Amid the current domestic climate in most contributing states and realities on the ground, military measures to pressure the Taliban to agree to a ceasefire or even into a credible commitment to democracy and equal rights are obviously exhausted. After the February 2019 Doha Agreement between the Taliban and the US, then-secretary of defence Mark Esper had hinted that withdrawal might be reconsidered, if conditions weren't met. Accelerated troop reductions repeatedly undermined the credibility of such assurances. The US Congress has taken action to slow down further withdrawals in its National Defense Authorization Act (NDAA) 2021. However, many lawmakers see the need to act to ensure enhanced transatlantic cooperation and to prevent a rerun of what happened in Iraq in 2014, where terrorist organisations exploited a breakdown of state structures to harm US-interests.
The withdrawal from Afghanistan itself is hardly called into question, especially not by the President-elect and his incoming administration. In August 2020, Joe Biden's National Security Advisor Jake Sullivan named a complete withdrawal from Afghanistan a goal for the first 100 days of Biden's presidency. This stance is reinforced by concerns that the Taliban could consider a politically motivated delay or reinterpretation of the Doha Agreement, e.g. by maintaining a counterterrorism presence, as a breach of the deal and abandon the negotiations. Also, the much-needed support of neighbouring states such as Iran, China and Russia might falter if they got the impression that the US presence would be permanent.
Europe's foreign and security-policy interests will remain closely linked to the country's future, even when the military mission comes to an end.
On the other hand, experts and representatives of the same regional actors caution against ignoring dynamics on the ground and sticking rigidly to the deadlines established almost a year ago. A hasty withdrawal could result in further escalation or even outright civil war. Amid all this uncertainty and Gordian knots ahead, a (cautious) extension or even further transformation of NATO's Resolute Support Mission in February 2021 should not be prematurely ruled out.
Can development carrots achieve more than military sticks?
Notably, the US–Taliban agreement featured a shared interest in future economic cooperation after a military withdrawal. Over the past year, European officials, too, have begun to nurture hopes that the Taliban might agree to a ceasefire and even look more favourably on democracy and women's and minority rights to ensure international support after a political settlement and power-sharing agreement. In this context, even participation of Taliban representatives in the November 2020 Geneva donor conference had been discussed to familiarise them with international expectations. At the same time, a declaration by Afghanistan's largest donors clearly addressed an Afghan government whose composition could change in the next years when making, for example, the adherence to the country's international obligations a condition for ongoing support.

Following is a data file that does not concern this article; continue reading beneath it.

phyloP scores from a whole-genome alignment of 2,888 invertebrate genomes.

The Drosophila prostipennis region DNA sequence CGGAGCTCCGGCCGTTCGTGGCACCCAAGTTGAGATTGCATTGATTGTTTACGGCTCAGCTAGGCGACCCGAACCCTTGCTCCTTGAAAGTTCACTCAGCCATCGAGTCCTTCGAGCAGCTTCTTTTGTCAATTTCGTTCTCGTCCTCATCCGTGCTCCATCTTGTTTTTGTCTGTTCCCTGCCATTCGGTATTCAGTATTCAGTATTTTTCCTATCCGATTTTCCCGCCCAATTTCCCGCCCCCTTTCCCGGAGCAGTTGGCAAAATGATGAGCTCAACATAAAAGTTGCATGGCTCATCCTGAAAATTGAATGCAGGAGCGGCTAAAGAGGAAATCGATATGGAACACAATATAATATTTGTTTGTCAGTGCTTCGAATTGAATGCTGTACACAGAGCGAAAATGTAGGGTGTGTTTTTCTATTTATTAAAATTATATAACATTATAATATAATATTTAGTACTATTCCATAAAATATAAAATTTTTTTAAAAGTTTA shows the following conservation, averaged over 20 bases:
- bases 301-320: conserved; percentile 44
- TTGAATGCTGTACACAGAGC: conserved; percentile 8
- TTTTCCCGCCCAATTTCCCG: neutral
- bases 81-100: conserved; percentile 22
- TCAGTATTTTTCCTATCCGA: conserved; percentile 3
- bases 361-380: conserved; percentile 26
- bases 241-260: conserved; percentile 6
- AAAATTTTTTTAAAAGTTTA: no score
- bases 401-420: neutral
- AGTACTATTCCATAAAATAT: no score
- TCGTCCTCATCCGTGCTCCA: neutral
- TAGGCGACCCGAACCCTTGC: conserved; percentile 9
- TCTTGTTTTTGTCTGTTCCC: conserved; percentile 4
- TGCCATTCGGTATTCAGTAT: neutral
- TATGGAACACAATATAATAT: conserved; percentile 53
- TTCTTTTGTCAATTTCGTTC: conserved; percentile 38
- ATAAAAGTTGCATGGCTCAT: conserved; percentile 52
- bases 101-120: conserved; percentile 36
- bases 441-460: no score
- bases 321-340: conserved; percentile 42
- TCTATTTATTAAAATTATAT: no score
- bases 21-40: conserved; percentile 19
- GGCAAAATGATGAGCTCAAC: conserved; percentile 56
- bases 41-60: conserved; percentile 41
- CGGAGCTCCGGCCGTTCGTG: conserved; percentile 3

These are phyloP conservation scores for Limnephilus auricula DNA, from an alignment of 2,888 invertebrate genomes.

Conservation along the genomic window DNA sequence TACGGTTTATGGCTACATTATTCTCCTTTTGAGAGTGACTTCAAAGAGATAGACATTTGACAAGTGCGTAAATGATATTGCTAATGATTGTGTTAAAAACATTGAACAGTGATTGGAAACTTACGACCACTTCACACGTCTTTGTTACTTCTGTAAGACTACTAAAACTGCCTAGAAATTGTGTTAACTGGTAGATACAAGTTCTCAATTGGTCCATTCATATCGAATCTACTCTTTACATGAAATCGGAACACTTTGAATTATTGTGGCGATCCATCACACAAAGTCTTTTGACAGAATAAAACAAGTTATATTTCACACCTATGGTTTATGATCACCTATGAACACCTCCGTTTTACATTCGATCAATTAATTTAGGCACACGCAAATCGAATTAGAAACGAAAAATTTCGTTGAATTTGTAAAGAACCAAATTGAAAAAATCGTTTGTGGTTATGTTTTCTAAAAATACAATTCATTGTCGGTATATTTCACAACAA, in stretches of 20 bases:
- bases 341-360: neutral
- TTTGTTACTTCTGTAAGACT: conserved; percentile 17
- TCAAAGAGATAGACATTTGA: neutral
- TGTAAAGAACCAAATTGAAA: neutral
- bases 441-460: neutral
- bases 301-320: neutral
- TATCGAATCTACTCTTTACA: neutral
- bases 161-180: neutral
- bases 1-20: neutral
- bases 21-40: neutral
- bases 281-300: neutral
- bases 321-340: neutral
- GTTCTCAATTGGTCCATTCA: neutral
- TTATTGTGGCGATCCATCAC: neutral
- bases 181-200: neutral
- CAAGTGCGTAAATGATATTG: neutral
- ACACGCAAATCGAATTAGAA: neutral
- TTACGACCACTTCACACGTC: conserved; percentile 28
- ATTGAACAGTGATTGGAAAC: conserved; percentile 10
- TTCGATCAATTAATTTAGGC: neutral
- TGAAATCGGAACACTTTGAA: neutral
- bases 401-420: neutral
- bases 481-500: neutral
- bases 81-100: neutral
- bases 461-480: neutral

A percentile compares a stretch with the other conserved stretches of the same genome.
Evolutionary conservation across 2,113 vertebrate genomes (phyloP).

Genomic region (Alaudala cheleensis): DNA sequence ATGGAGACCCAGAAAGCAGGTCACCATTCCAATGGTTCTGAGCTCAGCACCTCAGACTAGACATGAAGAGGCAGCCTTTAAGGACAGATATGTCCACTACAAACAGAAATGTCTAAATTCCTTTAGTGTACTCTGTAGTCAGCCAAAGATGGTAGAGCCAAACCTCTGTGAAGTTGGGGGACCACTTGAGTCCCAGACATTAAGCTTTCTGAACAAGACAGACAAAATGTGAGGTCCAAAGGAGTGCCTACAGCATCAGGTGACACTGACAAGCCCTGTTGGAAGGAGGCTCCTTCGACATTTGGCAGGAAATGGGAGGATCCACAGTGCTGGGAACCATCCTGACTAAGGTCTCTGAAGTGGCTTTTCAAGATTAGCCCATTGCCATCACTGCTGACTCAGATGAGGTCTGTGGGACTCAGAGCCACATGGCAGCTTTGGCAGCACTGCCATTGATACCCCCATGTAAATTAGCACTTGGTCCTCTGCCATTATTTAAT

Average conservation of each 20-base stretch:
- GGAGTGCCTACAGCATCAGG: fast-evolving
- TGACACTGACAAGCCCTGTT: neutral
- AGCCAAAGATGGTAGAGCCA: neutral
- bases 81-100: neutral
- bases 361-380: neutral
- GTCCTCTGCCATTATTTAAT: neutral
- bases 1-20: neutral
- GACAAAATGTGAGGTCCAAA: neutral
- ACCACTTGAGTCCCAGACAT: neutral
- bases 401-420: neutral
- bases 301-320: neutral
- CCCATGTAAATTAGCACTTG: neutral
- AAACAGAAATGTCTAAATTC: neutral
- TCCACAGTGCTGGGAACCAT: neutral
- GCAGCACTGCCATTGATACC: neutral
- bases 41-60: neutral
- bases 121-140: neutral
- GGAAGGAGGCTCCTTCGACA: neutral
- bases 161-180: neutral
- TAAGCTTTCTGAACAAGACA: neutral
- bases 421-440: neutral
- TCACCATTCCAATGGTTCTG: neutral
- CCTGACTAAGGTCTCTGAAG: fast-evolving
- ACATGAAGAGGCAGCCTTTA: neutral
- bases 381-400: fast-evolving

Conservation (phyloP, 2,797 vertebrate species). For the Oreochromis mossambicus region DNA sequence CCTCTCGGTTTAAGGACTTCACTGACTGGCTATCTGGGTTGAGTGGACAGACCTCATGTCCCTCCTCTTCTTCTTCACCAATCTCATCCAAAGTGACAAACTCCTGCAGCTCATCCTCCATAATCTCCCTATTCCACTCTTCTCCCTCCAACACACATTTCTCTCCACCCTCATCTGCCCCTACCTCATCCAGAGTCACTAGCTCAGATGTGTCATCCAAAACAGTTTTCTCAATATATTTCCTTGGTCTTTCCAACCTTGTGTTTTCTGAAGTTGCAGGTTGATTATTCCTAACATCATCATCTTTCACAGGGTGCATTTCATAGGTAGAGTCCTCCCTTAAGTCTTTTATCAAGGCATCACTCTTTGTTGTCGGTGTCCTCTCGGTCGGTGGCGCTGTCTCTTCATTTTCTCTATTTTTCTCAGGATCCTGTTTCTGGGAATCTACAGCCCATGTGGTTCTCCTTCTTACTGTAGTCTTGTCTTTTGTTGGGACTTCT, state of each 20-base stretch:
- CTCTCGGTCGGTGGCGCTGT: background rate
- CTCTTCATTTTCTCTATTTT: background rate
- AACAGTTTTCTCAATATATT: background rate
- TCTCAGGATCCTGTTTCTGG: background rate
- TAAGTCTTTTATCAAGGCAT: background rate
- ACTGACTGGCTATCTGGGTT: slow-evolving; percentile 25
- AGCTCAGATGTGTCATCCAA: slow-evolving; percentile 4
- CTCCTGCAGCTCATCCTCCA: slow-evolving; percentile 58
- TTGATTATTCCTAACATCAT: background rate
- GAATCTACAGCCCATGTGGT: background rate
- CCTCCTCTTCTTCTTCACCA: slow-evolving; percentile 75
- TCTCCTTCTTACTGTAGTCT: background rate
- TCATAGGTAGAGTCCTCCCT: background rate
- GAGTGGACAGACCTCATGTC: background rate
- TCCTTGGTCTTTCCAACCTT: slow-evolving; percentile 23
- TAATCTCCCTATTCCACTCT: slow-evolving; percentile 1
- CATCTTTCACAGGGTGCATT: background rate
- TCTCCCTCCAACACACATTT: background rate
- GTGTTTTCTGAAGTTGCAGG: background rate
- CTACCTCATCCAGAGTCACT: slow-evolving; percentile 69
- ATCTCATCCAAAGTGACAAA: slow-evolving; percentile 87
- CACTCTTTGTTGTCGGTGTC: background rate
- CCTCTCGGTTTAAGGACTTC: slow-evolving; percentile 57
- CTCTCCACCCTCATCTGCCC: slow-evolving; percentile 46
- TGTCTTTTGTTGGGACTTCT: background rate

Could financial and development-policy incentives prevail where military force has failed? Can a transactional approach yield transformative results? Bearing in mind the consequences of further destabilisation and its effects on Afghanistan's fragile neighbourhood, would the EU take a clear stance if a return of the Taliban to power was accompanied by the systematic human rights violations? And if the Taliban would prove unwilling to compromise, how to mitigate the risk that the Afghan people would eventually pay the price of aid cuts, isolation or even the exodus of international organisations? In turn, what promises and assurances can be given to the conflict parties amid uncertainty about the future of international engagement?
While remaining committed to the fragile but indispensable Doha process, Europe needs to develop and formulate a new strategy for its stabilisation efforts in Afghanistan that addresses these questions. Europe's foreign and security-policy interests will remain closely linked to the country's future, even when the military mission comes to an end. To coherently support the process of intra-Afghan deliberations on how to achieve a peaceful future beyond 2021, European partners should use coordinating mechanisms like the recently initiated EU Strategic Compass, regional platforms shaped in Afghanistan's neighborhood in the past years and transatlantic initiatives likely to be revived after 20 January.